Supply Chains and a Novel Path to Conflict

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Though “supply chain” became a household term only in the past generation, it has been around since humans have been engaging in commerce. One group had fish and the other had arrowheads. In order to fish, the fishermen needed nets, which another group provided, while the arrowheads went to a group that could hunt for animals, whose kill disseminated through the system by exchange with those providing arrowheads. This is obviously a poorly thought out scenario, but all I want to convey here is that supply chains are integral to human life, and always complex. Human beings need many things in order to live, and they are divided into many groups that care for themselves. This inevitably leads to trade and at times to war, which happens when one group tries to use the needs of another group to force them to submit. The supply chain has always been with us.

Economists tend to focus on the financial system, which is an abstraction of the physical system of production, consumption and trade. This method is essential for a high-level understanding of the economy, but the economy is, at root, not abstract. A component of a cellphone is made in one place and moved to another, where it is merged with others to make a cellphone. From there it travels to another place, where it is stored, shipped and used by a customer. The cellphone contains an enormous number of parts, and the parts are most efficiently made in different places.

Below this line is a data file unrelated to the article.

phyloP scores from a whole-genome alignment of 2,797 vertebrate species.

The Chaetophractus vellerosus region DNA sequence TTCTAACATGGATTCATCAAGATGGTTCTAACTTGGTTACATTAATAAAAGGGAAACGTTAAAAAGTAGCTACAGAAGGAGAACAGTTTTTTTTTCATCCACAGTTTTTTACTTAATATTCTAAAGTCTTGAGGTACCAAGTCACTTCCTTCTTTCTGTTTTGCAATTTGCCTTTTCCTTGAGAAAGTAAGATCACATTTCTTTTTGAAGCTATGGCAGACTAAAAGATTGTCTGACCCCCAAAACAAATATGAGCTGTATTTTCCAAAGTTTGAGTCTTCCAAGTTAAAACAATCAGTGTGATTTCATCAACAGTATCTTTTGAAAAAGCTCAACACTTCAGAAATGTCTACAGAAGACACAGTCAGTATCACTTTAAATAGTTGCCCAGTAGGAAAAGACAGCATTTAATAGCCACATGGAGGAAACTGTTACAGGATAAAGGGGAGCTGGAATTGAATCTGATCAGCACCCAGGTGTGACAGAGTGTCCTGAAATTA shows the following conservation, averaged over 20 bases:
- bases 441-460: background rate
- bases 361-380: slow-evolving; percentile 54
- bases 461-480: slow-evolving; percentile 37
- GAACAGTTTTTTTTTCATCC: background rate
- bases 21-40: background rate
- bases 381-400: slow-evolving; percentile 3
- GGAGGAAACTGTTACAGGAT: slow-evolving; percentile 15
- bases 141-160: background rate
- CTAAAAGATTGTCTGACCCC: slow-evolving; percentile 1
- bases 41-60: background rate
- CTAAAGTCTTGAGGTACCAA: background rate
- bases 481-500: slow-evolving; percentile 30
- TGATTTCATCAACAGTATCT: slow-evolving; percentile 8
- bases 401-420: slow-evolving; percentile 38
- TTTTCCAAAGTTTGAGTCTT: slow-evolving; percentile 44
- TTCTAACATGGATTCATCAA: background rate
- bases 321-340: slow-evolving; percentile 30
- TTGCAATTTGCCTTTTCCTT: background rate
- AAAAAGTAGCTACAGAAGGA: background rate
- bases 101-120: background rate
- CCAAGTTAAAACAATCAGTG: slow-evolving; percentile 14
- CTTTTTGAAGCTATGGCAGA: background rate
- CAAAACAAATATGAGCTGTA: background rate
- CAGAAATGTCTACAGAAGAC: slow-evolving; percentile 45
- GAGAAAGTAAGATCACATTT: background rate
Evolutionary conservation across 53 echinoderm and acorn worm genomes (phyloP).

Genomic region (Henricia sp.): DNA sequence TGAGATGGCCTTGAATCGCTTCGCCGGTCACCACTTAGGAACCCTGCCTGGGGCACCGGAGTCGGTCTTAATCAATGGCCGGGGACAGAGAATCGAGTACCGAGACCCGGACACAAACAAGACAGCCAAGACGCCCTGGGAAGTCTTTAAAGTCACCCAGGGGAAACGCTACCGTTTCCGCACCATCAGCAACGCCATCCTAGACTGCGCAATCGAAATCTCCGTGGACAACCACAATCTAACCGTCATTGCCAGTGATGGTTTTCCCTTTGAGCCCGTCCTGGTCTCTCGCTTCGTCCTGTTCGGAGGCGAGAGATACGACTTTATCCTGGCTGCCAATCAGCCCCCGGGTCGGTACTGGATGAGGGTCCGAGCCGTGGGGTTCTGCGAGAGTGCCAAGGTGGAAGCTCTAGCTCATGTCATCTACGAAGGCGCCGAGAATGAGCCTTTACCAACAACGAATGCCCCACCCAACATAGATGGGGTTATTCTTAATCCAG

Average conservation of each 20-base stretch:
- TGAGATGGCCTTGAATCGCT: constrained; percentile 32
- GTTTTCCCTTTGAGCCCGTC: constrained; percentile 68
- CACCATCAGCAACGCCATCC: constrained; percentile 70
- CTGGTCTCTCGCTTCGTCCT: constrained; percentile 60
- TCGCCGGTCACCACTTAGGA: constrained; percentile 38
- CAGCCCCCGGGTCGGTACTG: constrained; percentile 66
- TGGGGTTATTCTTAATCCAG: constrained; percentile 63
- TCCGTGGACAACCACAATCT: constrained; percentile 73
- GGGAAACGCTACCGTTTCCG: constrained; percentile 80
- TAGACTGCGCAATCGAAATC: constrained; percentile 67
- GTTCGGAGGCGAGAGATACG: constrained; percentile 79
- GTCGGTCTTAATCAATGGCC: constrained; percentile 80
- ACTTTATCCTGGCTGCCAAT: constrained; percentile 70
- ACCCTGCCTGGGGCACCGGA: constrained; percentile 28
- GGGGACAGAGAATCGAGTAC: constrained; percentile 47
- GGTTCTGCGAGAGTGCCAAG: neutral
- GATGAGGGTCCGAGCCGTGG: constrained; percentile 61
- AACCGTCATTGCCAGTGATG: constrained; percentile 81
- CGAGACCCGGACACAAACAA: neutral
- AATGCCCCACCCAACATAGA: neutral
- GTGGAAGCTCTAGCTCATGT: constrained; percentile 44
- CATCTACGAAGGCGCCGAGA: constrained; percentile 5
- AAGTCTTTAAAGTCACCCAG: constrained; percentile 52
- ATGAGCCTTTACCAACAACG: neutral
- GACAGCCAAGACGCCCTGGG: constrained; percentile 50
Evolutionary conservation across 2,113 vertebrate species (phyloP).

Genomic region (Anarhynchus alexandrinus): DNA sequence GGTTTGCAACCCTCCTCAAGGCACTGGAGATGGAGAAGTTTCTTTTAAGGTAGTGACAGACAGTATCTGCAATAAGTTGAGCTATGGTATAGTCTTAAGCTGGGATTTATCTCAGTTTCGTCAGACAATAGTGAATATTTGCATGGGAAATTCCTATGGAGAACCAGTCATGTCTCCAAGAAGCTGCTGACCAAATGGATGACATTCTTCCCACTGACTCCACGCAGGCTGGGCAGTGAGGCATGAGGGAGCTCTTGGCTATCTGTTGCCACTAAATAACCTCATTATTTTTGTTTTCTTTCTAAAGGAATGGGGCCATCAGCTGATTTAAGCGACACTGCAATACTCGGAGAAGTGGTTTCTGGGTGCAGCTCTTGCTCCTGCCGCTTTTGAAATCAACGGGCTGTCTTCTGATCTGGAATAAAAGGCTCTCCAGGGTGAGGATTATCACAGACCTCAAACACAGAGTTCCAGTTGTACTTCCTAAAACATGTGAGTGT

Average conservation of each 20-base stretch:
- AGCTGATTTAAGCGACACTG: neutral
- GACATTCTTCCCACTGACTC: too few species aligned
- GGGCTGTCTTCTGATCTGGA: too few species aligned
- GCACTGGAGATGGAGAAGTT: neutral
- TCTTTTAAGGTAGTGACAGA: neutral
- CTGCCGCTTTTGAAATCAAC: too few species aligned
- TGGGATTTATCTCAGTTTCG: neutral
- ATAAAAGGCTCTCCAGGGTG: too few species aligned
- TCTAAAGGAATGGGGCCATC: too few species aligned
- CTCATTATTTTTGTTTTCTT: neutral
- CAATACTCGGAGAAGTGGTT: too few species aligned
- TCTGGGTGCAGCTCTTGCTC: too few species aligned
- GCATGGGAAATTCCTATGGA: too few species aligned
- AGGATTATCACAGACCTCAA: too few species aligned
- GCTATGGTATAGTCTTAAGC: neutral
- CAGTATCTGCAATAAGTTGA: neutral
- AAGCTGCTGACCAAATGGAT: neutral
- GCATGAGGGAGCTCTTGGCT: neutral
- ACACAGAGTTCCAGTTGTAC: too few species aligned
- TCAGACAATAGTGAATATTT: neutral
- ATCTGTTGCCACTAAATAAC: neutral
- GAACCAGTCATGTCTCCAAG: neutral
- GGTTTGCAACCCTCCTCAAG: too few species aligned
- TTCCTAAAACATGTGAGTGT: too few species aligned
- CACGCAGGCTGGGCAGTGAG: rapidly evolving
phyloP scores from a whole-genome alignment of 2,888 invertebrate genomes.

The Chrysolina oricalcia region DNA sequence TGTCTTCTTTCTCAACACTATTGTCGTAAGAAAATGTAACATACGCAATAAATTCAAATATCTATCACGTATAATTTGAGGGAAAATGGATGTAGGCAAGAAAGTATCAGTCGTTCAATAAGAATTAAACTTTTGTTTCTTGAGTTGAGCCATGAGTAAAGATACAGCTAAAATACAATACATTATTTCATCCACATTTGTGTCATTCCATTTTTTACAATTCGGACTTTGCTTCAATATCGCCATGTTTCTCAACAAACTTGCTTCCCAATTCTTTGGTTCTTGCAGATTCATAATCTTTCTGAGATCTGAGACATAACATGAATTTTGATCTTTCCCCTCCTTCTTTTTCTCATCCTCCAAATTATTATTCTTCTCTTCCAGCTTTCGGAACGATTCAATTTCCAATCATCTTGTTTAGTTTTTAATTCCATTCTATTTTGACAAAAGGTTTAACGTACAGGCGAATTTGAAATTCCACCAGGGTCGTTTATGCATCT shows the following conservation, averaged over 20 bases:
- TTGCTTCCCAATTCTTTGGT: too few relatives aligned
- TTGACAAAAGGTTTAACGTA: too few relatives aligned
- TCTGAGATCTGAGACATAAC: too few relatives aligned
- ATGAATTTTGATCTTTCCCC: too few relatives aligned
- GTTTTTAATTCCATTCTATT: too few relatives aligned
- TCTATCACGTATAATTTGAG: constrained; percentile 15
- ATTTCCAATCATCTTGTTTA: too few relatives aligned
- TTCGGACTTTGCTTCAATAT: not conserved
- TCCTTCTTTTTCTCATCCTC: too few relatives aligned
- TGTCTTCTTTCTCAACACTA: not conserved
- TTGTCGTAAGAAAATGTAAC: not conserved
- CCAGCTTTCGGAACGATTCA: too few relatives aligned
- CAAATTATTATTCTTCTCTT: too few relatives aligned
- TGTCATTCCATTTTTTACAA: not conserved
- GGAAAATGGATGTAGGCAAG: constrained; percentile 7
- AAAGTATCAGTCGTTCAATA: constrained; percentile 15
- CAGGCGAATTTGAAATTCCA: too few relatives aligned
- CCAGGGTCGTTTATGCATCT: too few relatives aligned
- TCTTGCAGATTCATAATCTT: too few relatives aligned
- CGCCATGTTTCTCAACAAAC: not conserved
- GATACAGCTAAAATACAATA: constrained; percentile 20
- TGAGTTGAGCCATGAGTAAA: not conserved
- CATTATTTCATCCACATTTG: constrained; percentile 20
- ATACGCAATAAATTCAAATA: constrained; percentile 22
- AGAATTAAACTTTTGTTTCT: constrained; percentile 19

All of this is the essence of geopolitics. Geopolitics is about place. It is about where things are made, how they move to different places in the production process and how they reach the consumers who use them. Obviously there is a financial aspect in both defining the physical reality of the supply chain and defining the total financial impact on the system. The supply chain depends on what is needed for a product, where it is produced and the price paid for acquiring it. Taken together, all these transactions must be stated financially since they are incomprehensibly complex in material terms.

Two things help define supply chains. One is availability; there are some things that are available only in one place or another. The second is price; in some places the cost of production is lower, frequently because the cost of labor is lower. A business survives on the quality of the product it sells and the price relative to competitors. The business understands the components that go into production, and it understands its supply chain far better than those of us thinking about it geopolitically, financially or politically.

World War II was to an extent based on destroying the enemies’ supply chain from the air or sea. The United States analyzed the German military supply chain and realized that two critical elements were necessary to them: oil and ball bearings. The American air campaign attacked Ploesti, Romania, to cripple Germany’s oil supply and a number of ball bearing plants to limit production of aircraft and vehicles – or at least this was the intent. The Germans wanted to break the supply chain from the U.S. to Britain using submarines. The U.S. used submarines to break the Japanese supply line to Southeast Asia. The U.S. advantage in World War II was that it physically possessed most of the elements needed to construct the means of war and that the finished products were not vulnerable to enemy attack until shipped or in combat. No other power was so self-contained.